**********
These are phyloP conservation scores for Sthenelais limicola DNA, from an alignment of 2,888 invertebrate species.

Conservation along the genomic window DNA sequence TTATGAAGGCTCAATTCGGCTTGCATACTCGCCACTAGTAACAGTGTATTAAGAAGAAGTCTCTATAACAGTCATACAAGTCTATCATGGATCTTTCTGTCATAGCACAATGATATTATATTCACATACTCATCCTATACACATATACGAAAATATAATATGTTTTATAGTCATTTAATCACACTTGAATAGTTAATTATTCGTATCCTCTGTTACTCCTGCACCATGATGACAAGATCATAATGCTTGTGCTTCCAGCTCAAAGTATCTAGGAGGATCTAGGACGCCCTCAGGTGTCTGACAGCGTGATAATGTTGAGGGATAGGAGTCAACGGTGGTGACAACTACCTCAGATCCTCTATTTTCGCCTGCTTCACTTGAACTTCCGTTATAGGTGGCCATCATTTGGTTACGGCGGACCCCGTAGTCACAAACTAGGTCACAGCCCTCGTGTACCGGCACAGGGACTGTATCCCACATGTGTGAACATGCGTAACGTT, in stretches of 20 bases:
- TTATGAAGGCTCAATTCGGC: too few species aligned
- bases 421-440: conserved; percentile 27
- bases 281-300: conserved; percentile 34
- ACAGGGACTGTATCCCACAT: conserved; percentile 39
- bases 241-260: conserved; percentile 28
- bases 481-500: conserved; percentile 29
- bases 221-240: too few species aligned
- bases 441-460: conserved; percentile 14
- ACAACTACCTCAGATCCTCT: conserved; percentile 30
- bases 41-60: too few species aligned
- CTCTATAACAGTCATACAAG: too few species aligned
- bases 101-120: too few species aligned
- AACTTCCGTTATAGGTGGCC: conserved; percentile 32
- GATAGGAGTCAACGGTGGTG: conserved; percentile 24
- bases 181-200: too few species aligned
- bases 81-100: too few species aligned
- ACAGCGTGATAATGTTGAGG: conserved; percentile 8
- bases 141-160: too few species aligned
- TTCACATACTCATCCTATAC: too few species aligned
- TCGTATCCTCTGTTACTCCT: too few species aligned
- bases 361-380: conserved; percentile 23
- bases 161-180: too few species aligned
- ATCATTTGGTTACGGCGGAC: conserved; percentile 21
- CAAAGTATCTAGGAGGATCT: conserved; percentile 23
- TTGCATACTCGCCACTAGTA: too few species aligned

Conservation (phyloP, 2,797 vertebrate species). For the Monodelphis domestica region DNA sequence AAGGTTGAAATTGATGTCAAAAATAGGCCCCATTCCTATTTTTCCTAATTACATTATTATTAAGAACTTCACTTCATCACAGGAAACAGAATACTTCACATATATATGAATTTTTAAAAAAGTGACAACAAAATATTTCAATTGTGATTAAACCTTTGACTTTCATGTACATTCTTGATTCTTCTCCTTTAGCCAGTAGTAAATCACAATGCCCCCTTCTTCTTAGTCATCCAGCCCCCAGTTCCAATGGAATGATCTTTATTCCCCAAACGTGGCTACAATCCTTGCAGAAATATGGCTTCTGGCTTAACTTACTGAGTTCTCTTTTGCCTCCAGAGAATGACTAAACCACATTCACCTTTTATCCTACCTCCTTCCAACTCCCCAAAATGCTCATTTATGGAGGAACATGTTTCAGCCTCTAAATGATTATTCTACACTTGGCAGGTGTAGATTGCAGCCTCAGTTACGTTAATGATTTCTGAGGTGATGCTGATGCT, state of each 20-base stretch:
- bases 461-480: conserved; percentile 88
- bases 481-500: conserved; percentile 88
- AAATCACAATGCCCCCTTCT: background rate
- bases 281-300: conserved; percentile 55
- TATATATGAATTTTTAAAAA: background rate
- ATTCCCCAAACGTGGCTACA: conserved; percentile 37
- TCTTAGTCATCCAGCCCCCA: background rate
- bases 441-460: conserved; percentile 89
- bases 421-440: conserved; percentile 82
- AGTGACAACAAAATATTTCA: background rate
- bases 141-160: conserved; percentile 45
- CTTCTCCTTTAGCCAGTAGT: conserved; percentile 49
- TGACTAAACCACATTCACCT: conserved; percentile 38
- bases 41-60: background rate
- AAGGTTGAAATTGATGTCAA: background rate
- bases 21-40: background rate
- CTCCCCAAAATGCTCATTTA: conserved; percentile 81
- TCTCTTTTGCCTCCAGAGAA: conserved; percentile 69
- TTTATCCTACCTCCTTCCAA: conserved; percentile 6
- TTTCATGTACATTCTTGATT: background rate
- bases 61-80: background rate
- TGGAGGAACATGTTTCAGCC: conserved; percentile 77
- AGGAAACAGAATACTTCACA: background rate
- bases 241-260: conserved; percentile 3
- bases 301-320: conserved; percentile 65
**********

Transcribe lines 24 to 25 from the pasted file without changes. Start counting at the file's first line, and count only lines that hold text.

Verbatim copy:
- bases 161-180: too few species aligned
- ATCATTTGGTTACGGCGGAC: conserved; percentile 21